135-year tadpole hunt ends
Indian and Sri Lankan zoologists today announced their discovery of the tadpoles of the Indian dancing frog, an amphibian known to science for about 135 years but whose hatchlings had until now remained unseen.
- Published 31.03.16
New Delhi, March 30: Indian and Sri Lankan zoologists today announced their discovery of the tadpoles of the Indian dancing frog, an amphibian known to science for about 135 years but whose hatchlings had until now remained unseen.
The scientists from the University of Delhi and Sri Lanka's University of Peradeniya found the tadpoles endowed with an eel-like appearance and muscularised body and tails living deep underground in the southern edge of the Western Ghats, 200km from Thiruvananthapuram.
The family-tree of amphibians worldwide has hitherto documented only four families of subterranean tadpoles. The burrowing tadpoles of the Indian dancing frog adds a fifth family among those known, the researchers said, describing their findings today in the research journal PLOS One.
"These tadpoles probably remained unnoticed all these decades because they live deep underground unlike most other tadpoles that live in water," Sathyabhama Das Biju, professor of zoology at the department of environmental studies, University of Delhi, told The Telegraph.
The Indian dancing frog - so called because of its unusual courtship behaviour during which the males execute an amphibian dance to attract the females - has been known since the early 1880s, but no one had ever scientifically documented the existence of its tadpoles. While most frogs croak ahead of mating, the dance ritual appears important to this species to overcome ambient forest noise.
"They're amphibians, so we knew there had to be tadpoles, only no one knew where they were," said Sonali Garg, a research scholar and co-author of the research paper. "The females of another species of frogs in the same family have been known to dig cavities in streambeds of shallow waters," she said.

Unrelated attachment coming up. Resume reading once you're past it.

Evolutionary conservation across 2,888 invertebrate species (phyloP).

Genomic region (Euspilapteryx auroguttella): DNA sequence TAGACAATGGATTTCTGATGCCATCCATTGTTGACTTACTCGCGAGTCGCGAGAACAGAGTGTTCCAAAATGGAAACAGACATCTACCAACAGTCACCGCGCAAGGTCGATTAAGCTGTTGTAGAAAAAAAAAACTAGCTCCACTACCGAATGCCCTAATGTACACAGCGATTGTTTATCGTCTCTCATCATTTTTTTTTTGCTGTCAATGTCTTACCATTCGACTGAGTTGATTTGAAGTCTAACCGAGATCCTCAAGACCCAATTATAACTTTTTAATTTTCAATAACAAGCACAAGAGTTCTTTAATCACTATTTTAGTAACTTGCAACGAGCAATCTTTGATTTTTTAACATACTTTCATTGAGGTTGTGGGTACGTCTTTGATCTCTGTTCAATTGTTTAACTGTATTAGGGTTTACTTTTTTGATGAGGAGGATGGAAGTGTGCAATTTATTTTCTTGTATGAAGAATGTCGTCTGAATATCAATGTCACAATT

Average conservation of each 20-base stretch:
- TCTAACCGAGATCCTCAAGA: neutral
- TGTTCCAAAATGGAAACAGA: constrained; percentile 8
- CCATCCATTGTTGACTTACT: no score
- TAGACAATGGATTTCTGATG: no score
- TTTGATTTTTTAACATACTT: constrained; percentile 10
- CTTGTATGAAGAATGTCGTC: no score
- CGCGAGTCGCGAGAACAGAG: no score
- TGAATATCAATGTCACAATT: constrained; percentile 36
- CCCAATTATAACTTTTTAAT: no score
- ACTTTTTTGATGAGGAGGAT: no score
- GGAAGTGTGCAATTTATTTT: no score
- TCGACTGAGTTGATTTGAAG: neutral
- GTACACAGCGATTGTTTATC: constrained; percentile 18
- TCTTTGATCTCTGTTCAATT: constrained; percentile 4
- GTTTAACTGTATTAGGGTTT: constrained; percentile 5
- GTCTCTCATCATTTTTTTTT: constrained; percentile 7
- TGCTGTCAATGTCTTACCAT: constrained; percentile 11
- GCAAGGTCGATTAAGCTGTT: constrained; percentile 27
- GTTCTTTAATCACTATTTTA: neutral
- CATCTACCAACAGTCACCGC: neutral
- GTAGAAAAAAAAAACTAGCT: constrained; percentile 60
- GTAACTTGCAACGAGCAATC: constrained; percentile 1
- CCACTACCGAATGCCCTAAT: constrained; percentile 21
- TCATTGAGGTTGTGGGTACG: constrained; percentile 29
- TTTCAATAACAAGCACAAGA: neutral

During routine field studies in the Agasthyamalai Biosphere Reserve in Kerala during early 2012, the researchers observed an additional unusual facet of the courtship behaviour - after the dancing ritual, the females appeared to guide the males towards sandbeds near streams.
The scientists, wondering whether the females of this species too lay eggs underground, followed the frogs and spotted about a dozen tadpoles after digging several sites near streams.
They found the tadpoles' guts contained fine sediments and sand suggesting that the creatures eat sand. "While water-dwelling tadpoles feed on algae and tiny insects in the water, the dancing frog's tadpoles are sand-eaters, drawing nutrition from the sand," Biju said.
The scientists say their findings underscore the uniqueness of amphibians in the Western Ghats which is a key zone rich in biodiversity. The other four families of subterranean tadpoles have been reported earlier from Madagascar and sites in South America.
The Delhi scientists collaborated with biologists Gayani Senevirathne and Madhava Meegaskumbura from Peradeniya's department of molecular biology and Ryan Kerney from Gettysburg College in the US to confirm the identify the tadpoles.